Enormous goldfish and other pet fish have been found in the rivers of Australia by researchers who believe they were released by their owners.
The common misconception of the goldfish as a small, domesticated species best suited to an aquarium has been challenged yet again by scientists who have warned of their damaging impact on natural ecosystems.
Researchers at Murdoch University in Perth have caught goldfish which tipped the scales at up to 2kg and grew up to 30cm.
They have warned that goldfish and other abandoned species such as koi carp are destroying habitats for native breeds of fish by eating their spawn and uprooting plants and sediment on the river bed.
Stephen Beatty, a researcher from the Centre of Fish and Fisheries at Murdoch University, started tagging feral goldfish in the Vasse River near Perth and monitoring their movements.
“We used acoustic telemetry, which is the same technology used to track sharks off the coast, just on a much smaller scale,” he told Perth Now.
“We tracked 15 mature fish over a year and that informed us about where they were going in their breeding period.”
Introduced species such as goldfish could disturb habitat and consume eggs of native fish, said Dr Beatty. They have also been found to spread a disease which affects the skin of native fish.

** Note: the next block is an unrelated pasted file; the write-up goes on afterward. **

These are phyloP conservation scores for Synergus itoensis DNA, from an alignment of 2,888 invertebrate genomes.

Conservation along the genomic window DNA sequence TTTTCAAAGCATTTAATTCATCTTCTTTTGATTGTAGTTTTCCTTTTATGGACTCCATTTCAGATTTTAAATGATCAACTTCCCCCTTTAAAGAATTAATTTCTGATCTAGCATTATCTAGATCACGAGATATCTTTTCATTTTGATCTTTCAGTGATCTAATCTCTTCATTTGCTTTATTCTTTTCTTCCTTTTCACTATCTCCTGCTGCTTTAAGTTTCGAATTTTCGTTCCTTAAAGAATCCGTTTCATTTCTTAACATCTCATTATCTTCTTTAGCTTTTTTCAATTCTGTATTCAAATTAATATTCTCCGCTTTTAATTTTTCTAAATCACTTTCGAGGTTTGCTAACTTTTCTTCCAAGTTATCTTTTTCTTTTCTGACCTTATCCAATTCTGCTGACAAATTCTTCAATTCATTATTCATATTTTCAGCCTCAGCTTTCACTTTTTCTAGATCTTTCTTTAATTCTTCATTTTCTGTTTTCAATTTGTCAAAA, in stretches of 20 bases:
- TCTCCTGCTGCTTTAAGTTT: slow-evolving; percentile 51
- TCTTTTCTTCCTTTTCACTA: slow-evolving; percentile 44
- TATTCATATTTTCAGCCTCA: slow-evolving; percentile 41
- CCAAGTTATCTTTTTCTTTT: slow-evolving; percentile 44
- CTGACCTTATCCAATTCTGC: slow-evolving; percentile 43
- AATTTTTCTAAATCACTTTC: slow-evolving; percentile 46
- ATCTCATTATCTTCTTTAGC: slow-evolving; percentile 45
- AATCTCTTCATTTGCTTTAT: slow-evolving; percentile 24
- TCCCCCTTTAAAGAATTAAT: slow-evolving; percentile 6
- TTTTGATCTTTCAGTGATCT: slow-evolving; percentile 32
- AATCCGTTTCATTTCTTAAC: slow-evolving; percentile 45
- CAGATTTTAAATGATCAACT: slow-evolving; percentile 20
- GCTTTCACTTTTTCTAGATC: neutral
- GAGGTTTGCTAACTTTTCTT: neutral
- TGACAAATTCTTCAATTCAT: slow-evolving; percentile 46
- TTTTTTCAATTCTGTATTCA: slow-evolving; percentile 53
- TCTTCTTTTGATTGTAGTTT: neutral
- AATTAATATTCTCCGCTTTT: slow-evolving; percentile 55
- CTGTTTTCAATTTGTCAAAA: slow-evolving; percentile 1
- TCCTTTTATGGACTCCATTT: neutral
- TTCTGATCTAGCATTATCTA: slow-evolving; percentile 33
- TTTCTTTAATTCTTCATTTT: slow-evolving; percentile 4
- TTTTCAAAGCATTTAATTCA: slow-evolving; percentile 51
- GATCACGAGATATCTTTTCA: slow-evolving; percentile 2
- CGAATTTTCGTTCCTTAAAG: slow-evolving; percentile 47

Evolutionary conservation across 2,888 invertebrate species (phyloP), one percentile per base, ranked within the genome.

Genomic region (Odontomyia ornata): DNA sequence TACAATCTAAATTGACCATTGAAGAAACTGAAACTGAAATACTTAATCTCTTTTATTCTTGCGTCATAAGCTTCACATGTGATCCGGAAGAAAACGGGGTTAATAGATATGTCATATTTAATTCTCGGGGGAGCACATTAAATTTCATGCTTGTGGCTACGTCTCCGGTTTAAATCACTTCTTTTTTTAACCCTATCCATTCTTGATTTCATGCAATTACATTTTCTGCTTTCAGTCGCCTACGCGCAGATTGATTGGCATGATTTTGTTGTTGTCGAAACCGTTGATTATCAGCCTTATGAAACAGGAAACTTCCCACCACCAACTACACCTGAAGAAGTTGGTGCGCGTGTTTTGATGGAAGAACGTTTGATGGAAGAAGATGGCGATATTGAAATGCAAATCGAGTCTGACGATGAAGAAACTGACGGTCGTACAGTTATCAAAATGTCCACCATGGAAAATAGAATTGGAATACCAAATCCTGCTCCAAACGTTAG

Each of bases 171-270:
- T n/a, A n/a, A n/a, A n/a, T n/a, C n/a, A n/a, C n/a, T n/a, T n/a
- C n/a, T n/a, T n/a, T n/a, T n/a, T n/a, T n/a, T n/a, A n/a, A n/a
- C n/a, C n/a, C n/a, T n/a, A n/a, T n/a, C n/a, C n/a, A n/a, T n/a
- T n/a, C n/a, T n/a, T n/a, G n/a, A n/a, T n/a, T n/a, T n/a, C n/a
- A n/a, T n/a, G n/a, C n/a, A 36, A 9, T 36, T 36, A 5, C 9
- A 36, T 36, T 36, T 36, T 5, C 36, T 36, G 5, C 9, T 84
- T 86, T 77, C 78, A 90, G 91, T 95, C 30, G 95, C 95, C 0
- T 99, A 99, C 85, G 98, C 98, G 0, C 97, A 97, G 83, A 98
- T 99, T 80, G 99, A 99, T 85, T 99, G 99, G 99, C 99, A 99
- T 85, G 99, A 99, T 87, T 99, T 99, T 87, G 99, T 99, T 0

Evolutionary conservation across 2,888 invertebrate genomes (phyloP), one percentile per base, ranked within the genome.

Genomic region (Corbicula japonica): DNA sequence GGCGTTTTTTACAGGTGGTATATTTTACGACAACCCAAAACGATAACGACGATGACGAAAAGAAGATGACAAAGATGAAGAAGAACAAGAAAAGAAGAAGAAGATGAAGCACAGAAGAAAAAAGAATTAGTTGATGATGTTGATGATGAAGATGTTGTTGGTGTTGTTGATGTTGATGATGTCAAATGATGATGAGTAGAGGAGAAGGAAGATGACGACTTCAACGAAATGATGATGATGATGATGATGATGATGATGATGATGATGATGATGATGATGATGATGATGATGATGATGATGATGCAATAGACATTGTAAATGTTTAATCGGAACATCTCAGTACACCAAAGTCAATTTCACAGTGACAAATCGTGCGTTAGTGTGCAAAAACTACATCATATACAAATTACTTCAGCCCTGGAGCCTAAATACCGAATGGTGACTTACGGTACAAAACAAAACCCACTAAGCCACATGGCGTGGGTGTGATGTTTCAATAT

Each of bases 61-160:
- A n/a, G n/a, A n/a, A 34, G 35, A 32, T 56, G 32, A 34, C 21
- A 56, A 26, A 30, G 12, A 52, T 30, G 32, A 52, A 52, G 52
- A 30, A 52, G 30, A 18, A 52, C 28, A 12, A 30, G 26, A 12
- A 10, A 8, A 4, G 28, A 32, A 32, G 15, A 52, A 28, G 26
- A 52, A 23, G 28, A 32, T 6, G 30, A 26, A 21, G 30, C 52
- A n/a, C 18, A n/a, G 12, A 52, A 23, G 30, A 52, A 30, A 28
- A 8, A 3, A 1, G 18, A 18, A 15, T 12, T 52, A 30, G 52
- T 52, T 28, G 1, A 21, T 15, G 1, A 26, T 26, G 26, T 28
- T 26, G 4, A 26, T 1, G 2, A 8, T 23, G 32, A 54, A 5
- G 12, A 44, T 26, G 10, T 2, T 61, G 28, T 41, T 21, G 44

“They can stir up sediment, increasing turbidity, and they can re-suspend nutrients through their feeding activity because they cruise along the bottom hoovering sediment which can uproot plants as well,” he said.
“The key is really preventing it and getting the message out there that people shouldn’t be releasing freshwater fish in artificial wetlands."
The issue of goldfish growing to unmanageable sizes after being released by disenchanted owners has prompted action by governments around the world, with Canada slapping down a fine of £51,000 for those who release live fish into certain lakes and rivers.
A goldfish measuring 41cm and weighing 2.3kg was found in a pond in Poole in the UK six years ago, while another died after living to an impressive 43 years old.
The largest goldfish recorded was 48 cm long and found in the Netherlands in 2008.
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